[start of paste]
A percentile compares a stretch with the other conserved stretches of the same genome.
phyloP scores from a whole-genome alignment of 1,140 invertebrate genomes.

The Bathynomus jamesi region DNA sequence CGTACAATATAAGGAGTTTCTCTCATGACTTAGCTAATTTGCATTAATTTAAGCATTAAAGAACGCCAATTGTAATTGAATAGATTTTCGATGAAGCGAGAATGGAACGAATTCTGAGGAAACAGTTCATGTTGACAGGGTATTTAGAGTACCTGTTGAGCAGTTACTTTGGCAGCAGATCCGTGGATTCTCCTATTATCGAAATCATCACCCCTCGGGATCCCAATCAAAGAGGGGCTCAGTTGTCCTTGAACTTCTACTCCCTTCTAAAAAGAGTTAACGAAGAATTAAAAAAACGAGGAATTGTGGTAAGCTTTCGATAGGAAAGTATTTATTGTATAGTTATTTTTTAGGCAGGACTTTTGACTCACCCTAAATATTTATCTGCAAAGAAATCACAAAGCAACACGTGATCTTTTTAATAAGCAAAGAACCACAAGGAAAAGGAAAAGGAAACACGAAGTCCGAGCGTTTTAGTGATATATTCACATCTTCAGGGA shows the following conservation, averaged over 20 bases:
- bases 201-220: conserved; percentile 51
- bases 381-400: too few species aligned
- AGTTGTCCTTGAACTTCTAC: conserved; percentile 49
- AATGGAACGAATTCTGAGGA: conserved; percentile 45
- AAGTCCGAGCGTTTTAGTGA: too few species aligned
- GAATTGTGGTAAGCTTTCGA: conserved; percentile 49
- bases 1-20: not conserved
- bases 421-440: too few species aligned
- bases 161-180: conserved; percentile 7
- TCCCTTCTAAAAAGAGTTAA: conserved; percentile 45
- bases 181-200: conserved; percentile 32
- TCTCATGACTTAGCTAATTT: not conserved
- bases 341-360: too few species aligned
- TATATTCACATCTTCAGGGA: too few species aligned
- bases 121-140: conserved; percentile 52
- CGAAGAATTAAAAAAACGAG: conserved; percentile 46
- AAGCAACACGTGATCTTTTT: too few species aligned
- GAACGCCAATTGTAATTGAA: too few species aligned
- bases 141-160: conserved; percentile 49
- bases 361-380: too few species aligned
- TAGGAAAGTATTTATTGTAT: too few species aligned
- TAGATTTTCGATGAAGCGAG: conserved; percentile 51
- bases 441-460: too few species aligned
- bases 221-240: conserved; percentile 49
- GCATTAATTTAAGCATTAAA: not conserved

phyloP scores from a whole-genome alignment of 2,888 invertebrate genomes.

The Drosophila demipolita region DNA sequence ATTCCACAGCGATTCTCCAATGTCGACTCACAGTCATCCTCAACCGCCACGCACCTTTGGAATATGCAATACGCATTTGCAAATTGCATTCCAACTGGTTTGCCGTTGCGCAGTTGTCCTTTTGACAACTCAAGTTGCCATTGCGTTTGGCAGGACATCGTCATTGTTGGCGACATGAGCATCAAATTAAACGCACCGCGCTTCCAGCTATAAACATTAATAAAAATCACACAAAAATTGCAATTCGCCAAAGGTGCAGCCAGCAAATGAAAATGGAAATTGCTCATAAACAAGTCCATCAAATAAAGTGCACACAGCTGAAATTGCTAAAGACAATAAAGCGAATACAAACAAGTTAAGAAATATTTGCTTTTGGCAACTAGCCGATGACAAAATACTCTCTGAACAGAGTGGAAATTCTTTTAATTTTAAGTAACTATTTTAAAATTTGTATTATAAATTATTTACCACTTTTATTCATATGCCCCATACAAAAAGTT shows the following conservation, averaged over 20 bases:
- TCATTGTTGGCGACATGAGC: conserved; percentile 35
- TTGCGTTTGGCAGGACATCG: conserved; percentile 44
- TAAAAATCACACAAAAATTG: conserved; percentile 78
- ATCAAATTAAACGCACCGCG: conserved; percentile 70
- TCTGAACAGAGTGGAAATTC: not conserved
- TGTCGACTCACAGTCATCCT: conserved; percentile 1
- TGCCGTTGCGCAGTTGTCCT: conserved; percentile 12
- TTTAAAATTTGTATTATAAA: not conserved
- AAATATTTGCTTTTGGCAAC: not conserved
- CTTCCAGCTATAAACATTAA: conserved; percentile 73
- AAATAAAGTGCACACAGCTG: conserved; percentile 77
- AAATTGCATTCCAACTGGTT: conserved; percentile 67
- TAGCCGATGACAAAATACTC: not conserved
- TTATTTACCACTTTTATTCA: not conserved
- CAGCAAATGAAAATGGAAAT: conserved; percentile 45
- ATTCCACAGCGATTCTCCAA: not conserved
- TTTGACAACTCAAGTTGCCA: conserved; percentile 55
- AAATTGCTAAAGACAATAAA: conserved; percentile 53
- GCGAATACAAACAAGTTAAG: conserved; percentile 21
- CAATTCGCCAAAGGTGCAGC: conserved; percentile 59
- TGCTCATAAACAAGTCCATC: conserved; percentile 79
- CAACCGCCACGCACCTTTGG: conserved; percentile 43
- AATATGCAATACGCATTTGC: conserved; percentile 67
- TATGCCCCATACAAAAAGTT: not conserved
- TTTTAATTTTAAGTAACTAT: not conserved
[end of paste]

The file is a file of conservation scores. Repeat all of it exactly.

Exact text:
A percentile compares a stretch with the other conserved stretches of the same genome.
phyloP scores from a whole-genome alignment of 1,140 invertebrate genomes.

The Bathynomus jamesi region DNA sequence CGTACAATATAAGGAGTTTCTCTCATGACTTAGCTAATTTGCATTAATTTAAGCATTAAAGAACGCCAATTGTAATTGAATAGATTTTCGATGAAGCGAGAATGGAACGAATTCTGAGGAAACAGTTCATGTTGACAGGGTATTTAGAGTACCTGTTGAGCAGTTACTTTGGCAGCAGATCCGTGGATTCTCCTATTATCGAAATCATCACCCCTCGGGATCCCAATCAAAGAGGGGCTCAGTTGTCCTTGAACTTCTACTCCCTTCTAAAAAGAGTTAACGAAGAATTAAAAAAACGAGGAATTGTGGTAAGCTTTCGATAGGAAAGTATTTATTGTATAGTTATTTTTTAGGCAGGACTTTTGACTCACCCTAAATATTTATCTGCAAAGAAATCACAAAGCAACACGTGATCTTTTTAATAAGCAAAGAACCACAAGGAAAAGGAAAAGGAAACACGAAGTCCGAGCGTTTTAGTGATATATTCACATCTTCAGGGA shows the following conservation, averaged over 20 bases:
- bases 201-220: conserved; percentile 51
- bases 381-400: too few species aligned
- AGTTGTCCTTGAACTTCTAC: conserved; percentile 49
- AATGGAACGAATTCTGAGGA: conserved; percentile 45
- AAGTCCGAGCGTTTTAGTGA: too few species aligned
- GAATTGTGGTAAGCTTTCGA: conserved; percentile 49
- bases 1-20: not conserved
- bases 421-440: too few species aligned
- bases 161-180: conserved; percentile 7
- TCCCTTCTAAAAAGAGTTAA: conserved; percentile 45
- bases 181-200: conserved; percentile 32
- TCTCATGACTTAGCTAATTT: not conserved
- bases 341-360: too few species aligned
- TATATTCACATCTTCAGGGA: too few species aligned
- bases 121-140: conserved; percentile 52
- CGAAGAATTAAAAAAACGAG: conserved; percentile 46
- AAGCAACACGTGATCTTTTT: too few species aligned
- GAACGCCAATTGTAATTGAA: too few species aligned
- bases 141-160: conserved; percentile 49
- bases 361-380: too few species aligned
- TAGGAAAGTATTTATTGTAT: too few species aligned
- TAGATTTTCGATGAAGCGAG: conserved; percentile 51
- bases 441-460: too few species aligned
- bases 221-240: conserved; percentile 49
- GCATTAATTTAAGCATTAAA: not conserved

phyloP scores from a whole-genome alignment of 2,888 invertebrate genomes.

The Drosophila demipolita region DNA sequence ATTCCACAGCGATTCTCCAATGTCGACTCACAGTCATCCTCAACCGCCACGCACCTTTGGAATATGCAATACGCATTTGCAAATTGCATTCCAACTGGTTTGCCGTTGCGCAGTTGTCCTTTTGACAACTCAAGTTGCCATTGCGTTTGGCAGGACATCGTCATTGTTGGCGACATGAGCATCAAATTAAACGCACCGCGCTTCCAGCTATAAACATTAATAAAAATCACACAAAAATTGCAATTCGCCAAAGGTGCAGCCAGCAAATGAAAATGGAAATTGCTCATAAACAAGTCCATCAAATAAAGTGCACACAGCTGAAATTGCTAAAGACAATAAAGCGAATACAAACAAGTTAAGAAATATTTGCTTTTGGCAACTAGCCGATGACAAAATACTCTCTGAACAGAGTGGAAATTCTTTTAATTTTAAGTAACTATTTTAAAATTTGTATTATAAATTATTTACCACTTTTATTCATATGCCCCATACAAAAAGTT shows the following conservation, averaged over 20 bases:
- TCATTGTTGGCGACATGAGC: conserved; percentile 35
- TTGCGTTTGGCAGGACATCG: conserved; percentile 44
- TAAAAATCACACAAAAATTG: conserved; percentile 78
- ATCAAATTAAACGCACCGCG: conserved; percentile 70
- TCTGAACAGAGTGGAAATTC: not conserved
- TGTCGACTCACAGTCATCCT: conserved; percentile 1
- TGCCGTTGCGCAGTTGTCCT: conserved; percentile 12
- TTTAAAATTTGTATTATAAA: not conserved
- AAATATTTGCTTTTGGCAAC: not conserved
- CTTCCAGCTATAAACATTAA: conserved; percentile 73
- AAATAAAGTGCACACAGCTG: conserved; percentile 77
- AAATTGCATTCCAACTGGTT: conserved; percentile 67
- TAGCCGATGACAAAATACTC: not conserved
- TTATTTACCACTTTTATTCA: not conserved
- CAGCAAATGAAAATGGAAAT: conserved; percentile 45
- ATTCCACAGCGATTCTCCAA: not conserved
- TTTGACAACTCAAGTTGCCA: conserved; percentile 55
- AAATTGCTAAAGACAATAAA: conserved; percentile 53
- GCGAATACAAACAAGTTAAG: conserved; percentile 21
- CAATTCGCCAAAGGTGCAGC: conserved; percentile 59
- TGCTCATAAACAAGTCCATC: conserved; percentile 79
- CAACCGCCACGCACCTTTGG: conserved; percentile 43
- AATATGCAATACGCATTTGC: conserved; percentile 67
- TATGCCCCATACAAAAAGTT: not conserved
- TTTTAATTTTAAGTAACTAT: not conserved